New trustees needed for Hailsham mediation charity

John Gallop
John Gallop

NEW TRUSTEES are needed for a Hailsham-based charity which helps mediate disputes.

John Gallop, the re-elected chairman of Mediation Plus, made the call during his 5th AGM report.

He called for new trustees to come forward to help the organisation develop and change over the next few years.

Mr Gallop has been chairman of Trustees for Mediation Plus - the community mediation service covering Eastbourne, Wealden and Lewes - since it achieved charitable status in 2006.

He was instrumental in helping to set up the original pilot local mediation project in 1999.

Explaining how he became involved, Mr Gallop said: “My interest in mediation grew from my work at the time in pollution control at Wealden District Council.

“We were dealing with many complaints and neighbour disputes which we recognised could be better resolved by getting people talking to each other.

“Some people find it more difficult to talk openly if the Council is involved. So with the help of a government grant and the assistance of several other bodies, including the local police, Social Services and the CAB we set up an independent mediation service based in Hailsham.”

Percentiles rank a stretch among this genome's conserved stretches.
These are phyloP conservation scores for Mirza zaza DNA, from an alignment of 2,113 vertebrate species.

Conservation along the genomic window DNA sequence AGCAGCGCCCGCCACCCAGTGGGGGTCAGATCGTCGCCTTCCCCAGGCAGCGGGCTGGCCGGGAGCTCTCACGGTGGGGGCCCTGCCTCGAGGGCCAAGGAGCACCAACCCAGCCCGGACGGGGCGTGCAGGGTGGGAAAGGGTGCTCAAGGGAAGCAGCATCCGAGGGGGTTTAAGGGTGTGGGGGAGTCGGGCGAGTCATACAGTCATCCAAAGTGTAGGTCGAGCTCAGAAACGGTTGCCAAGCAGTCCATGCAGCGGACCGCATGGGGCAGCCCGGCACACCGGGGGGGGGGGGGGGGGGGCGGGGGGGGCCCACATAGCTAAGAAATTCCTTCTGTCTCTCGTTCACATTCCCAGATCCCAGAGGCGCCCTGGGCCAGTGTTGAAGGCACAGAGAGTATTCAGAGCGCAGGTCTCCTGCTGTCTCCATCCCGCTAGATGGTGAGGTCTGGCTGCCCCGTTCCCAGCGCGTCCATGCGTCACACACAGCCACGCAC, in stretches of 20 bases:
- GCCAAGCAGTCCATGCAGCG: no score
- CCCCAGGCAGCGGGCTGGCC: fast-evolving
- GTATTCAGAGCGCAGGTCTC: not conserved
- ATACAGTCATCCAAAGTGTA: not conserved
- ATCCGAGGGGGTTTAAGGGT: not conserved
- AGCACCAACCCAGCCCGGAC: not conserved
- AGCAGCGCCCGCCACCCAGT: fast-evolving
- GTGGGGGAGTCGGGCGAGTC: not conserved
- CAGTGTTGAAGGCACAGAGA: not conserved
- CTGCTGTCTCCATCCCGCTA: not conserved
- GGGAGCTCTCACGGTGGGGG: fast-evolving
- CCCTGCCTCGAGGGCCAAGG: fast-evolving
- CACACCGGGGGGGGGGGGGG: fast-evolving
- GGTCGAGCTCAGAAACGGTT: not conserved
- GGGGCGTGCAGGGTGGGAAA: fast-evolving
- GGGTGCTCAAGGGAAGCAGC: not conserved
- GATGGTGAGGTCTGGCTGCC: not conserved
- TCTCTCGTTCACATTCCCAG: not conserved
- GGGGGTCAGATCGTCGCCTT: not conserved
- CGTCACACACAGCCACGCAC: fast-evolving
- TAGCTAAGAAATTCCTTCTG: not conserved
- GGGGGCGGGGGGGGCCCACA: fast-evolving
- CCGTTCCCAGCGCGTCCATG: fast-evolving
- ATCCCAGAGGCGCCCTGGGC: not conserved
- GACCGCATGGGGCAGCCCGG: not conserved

Although Mr Gallop left the council in 2010, his interest and involvement with Mediation Plus has continued as the service has grown over the past five years.

“Having helped to set up the service I soon realised that, on a personal level, acting as a Trustee is an excellent way to give something back to the community,” added Mr Gallop.

“I don’t believe that I necessarily have the skills to act as a mediator – they do a wonderful job for the service – but I can help to guide the charity and oversee its business activities.”

Currently Mediation Plus has just four trustees to guide and maintain the service but is very keen to recruit new people to the board, particularly those who might bring in ideas for developing the service or have a professional background in business, finance or legal services.

From his experience, Mr Gallop believes that some of the basic skills for new Trustees would be a knowledge of and commitment to mediation; good communication skills; links to the local community, or local agencies; an interest or understanding of how charities operate and their financing and funding processes.

The Charity Commission estimates there are more than 100,000 Trustee positions in charities across England and Wales, but just 0.5 per cent are aged between 18 and 24.

Mr Gallop added: “We want to create a Trustee Board with a diverse range of interests, age and background, which will give us the best possible chance for maintaining and developing the charity.”